Synopses & Reviews
During the Sixties the nation turned its eyes to San Francisco as the cityand#39;s police force clashed with movements for free speech, civil rights, and sexual liberation.and#160;These conflicts on the street forced Americans to reconsider the role of the police officer in a democracy. In The Streets of San Francisco
Christopher Lowen Agee explores the surprising and influential ways in which San Francisco liberals answered that question, ultimately turning to the police as partners, and reshaping understandings of crime, policing, and democracy.
The Streets of San Francisco uncovers the seldom-reported, street-level interactions between police officers and San Francisco residents and finds that police discretion was the defining feature of mid-century law enforcement.and#160;Postwar police officers enjoyed great autonomyand#160;when dealing with North Beach beats, African American gang leaders,and#160;gay and lesbian bar owners, Haight-Ashbury hippies, artists who created sexually explicit works, Chinese American entrepreneurs, and a wide range of other San Franciscans. Unexpectedly, this police independence grew into a source of both concern and inspiration for the thousands of young professionals streaming into the cityand#39;s growing financial district.and#160;These young professionals ultimately used the issue of police discretion to forge a new cosmopolitan liberal coalition that incorporated both marginalized San Franciscans and rank-and-file police officers. The success of this model in San Francisco resulted in the rise of cosmopolitan liberal coalitions throughout the country, and today, liberal cities across America ground themselves in similar understandings of democracy, emphasizing both broad diversity and strong policing.
andquot;Ageeand#39;s nuanced perspective on city policing and on the evolving new political agenda of San Franciscoandrsquo;s political leadership fills a gap in our understanding of these years, and makes The Streets of San Francisco well worth reading.andquot;
and#8220;Few historians have fully appreciated or analyzed the complicated role that the police have played in the making and unmaking of great American cities.and#160; But in this impressively researched and clearly written account, which takes into careful consideration both the discretion officers had and the pressures they faced, Agee shows convincingly how intertwined police practices and urban liberalism were in postwar San Francisco.and#160; From the Bay to the Breakers, the 1940s to the 1970s, he has ably documented how new notions of democratic citizenship and proper government emerged in response to street clashes between police officers and the diverse communities they served.and#160; The Streets of San Francisco represents a major contribution to the history of policing and politics in modern America.and#8221;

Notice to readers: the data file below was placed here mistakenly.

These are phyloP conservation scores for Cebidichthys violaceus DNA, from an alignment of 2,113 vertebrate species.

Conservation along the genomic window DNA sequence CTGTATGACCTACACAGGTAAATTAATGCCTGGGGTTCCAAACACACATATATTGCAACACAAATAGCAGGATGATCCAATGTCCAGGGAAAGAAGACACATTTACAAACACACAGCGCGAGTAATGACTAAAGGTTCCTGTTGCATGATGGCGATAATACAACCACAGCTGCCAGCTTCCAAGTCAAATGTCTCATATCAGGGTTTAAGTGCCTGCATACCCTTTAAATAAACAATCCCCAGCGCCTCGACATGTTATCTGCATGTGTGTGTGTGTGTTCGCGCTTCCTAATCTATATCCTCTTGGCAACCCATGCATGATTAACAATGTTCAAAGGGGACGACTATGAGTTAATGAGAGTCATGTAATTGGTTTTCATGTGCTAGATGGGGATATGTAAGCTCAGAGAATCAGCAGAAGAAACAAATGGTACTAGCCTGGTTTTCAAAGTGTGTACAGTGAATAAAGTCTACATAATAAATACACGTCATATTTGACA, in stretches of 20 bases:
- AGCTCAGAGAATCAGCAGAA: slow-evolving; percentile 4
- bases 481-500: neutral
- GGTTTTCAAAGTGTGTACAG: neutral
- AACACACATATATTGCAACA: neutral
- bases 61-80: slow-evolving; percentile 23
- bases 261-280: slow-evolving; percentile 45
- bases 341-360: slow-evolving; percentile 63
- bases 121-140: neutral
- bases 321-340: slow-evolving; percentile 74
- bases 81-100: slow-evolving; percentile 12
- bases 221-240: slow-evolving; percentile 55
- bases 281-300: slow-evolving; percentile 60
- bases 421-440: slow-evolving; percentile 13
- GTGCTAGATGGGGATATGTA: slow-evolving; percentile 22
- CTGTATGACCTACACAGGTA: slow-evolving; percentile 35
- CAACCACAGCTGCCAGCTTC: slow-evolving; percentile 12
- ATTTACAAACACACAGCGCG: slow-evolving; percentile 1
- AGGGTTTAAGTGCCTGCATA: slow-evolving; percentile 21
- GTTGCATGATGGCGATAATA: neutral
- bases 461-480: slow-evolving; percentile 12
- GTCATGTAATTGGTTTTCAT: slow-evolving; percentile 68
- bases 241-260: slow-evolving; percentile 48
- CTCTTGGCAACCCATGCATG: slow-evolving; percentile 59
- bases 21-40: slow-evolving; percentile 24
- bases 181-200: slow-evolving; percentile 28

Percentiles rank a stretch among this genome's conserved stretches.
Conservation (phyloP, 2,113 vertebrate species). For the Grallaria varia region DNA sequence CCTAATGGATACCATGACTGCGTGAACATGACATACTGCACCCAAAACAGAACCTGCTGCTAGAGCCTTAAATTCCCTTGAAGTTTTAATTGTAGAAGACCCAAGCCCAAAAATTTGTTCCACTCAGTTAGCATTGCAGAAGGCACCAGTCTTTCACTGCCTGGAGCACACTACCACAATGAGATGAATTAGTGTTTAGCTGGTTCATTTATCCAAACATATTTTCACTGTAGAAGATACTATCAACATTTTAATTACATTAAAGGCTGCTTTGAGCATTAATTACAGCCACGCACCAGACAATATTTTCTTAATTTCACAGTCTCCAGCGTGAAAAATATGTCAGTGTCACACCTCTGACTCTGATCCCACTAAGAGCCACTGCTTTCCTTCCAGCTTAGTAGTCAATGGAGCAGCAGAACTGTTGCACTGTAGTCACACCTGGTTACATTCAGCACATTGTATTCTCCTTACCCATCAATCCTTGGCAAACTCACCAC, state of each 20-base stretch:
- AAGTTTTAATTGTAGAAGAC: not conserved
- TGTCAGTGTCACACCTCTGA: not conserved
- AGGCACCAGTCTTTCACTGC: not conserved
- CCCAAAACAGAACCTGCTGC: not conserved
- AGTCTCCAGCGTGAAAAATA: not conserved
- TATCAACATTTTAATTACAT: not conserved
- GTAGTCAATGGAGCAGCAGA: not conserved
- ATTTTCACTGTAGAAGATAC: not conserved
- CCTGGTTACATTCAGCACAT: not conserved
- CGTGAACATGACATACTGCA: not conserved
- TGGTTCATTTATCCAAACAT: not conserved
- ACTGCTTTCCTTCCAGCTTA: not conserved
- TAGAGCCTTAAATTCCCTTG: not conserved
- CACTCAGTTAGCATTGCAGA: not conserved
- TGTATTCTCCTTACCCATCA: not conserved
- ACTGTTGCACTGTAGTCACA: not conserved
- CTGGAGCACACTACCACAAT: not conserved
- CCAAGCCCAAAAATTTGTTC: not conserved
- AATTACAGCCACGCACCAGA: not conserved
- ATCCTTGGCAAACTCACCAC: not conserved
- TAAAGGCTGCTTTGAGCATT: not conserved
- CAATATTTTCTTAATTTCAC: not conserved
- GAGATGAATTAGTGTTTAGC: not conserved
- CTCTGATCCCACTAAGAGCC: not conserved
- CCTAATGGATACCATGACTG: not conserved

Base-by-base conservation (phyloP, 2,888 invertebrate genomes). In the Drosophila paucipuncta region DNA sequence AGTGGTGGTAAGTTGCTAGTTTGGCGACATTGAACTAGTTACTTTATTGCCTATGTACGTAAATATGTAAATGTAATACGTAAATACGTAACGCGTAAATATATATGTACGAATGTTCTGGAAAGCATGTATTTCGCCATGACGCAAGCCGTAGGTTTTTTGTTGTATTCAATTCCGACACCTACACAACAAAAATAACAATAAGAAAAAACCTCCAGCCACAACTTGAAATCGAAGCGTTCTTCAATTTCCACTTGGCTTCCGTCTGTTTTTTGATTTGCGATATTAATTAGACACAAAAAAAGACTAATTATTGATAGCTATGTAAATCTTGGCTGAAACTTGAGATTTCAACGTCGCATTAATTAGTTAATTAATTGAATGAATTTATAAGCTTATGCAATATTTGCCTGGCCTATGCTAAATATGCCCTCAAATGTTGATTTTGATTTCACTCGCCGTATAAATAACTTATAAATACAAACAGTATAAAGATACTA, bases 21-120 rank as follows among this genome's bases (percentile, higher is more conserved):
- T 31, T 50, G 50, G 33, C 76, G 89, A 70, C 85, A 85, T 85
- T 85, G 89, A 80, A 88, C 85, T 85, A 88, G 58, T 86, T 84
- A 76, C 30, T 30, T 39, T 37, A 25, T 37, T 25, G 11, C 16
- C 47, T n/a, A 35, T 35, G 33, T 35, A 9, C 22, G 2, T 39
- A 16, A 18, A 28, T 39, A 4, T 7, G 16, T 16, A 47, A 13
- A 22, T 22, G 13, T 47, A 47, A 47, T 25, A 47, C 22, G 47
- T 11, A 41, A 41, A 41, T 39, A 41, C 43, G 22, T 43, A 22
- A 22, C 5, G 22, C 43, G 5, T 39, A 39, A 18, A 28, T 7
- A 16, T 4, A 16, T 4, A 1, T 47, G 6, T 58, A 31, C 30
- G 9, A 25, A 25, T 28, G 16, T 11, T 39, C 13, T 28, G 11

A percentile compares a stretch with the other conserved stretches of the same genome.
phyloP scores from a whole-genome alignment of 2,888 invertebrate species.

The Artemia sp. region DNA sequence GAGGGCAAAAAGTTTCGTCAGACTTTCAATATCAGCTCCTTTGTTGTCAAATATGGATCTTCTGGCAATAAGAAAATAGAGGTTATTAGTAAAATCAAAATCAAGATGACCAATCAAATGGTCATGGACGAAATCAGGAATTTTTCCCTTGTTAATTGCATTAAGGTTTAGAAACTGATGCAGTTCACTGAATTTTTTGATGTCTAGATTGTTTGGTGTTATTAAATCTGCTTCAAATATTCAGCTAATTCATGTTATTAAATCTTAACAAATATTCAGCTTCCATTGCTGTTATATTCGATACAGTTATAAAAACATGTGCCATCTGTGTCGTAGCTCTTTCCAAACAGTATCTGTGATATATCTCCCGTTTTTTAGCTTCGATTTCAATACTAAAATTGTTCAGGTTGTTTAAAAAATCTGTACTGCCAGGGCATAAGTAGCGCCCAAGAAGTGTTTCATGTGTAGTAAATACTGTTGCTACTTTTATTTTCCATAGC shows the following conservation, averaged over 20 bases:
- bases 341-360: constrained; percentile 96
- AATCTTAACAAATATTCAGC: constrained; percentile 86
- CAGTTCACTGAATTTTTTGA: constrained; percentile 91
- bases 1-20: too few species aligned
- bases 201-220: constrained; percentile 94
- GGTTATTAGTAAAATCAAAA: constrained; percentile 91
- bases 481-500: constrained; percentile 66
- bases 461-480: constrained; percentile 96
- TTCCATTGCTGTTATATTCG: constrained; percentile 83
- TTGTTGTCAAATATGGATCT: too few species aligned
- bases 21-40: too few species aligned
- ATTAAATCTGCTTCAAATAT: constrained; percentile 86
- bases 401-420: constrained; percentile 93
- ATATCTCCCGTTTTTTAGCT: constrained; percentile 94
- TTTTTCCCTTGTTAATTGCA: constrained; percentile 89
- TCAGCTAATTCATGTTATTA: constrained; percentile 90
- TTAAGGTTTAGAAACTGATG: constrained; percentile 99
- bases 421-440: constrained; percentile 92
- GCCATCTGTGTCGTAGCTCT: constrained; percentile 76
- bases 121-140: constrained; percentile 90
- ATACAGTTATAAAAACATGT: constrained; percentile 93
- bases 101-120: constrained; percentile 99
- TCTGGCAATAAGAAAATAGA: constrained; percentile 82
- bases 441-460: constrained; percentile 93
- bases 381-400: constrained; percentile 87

and#8220;This is an insightful and bracingly original study of law enforcement and municipal politics.and#160; Agee tells a gripping, often surprising story of how San Francisco became the city it is today, and in the process he sheds new light on the ways that battles over policing influenced and reflected broader transformations of American urban life in the second half of the twentieth century.and#8221;
and#8220;Agee's powerful and innovative book demonstrates that urban liberalism played as vital a role as law-and-order conservatism in the transformation of policing and crime politics in modern America.and#160; In postwar San Francisco, police officers made public policy at the street level through corrupt and discretionary enforcement against stigmatized groups and cultural nonconformists such as bare-footed bohemians, gay bar patrons, provocative artists, antiwar hippies, youth gangs, and African American and#8216;vagrants.and#8217;and#160; By embracing the and#8216;harm principle,and#8217; white liberal reformers decriminalized cultural and sexual expression and restrained police discretion in majority-white enclaves while simultaneously institutionalizing stop-and-frisk tactics and repressive crime-fighting policies in black neighborhoods.and#8221;
and#8220;The Streets of San Francisco offers a revealing look at the contradictory policing impulses of urban liberals in the second half of the twentieth-century. Caught between law and order on one side and emerging demands for racial and sexual pluralism on the other, liberals struggled to manage the complex apparatus of big-city police departments. With San Francisco as his focus, Agee tells this story in his unique and insightful voice.and#8221;
andquot;A fascinating study. . . It provides an interesting and under-examined insight into the cultural dynamics of the andlsquo;60s and andlsquo;70s, revealing that the police were not just an enemy of social change, but were often as much a part of it as the social movements they faced down in the streets.andquot;
andldquo;The history that Agee recounts offers important lessons for the current movement to rein in Americaand#39;s hyper-aggressive, overmilitarized police departments. In designing solutions, reformers must grapple not only with formal laws and policies, but also, and perhaps more importantly, with the welter of personal motives and workplace grievances that drive individual officersand#39; day-to-day decisions.andrdquo;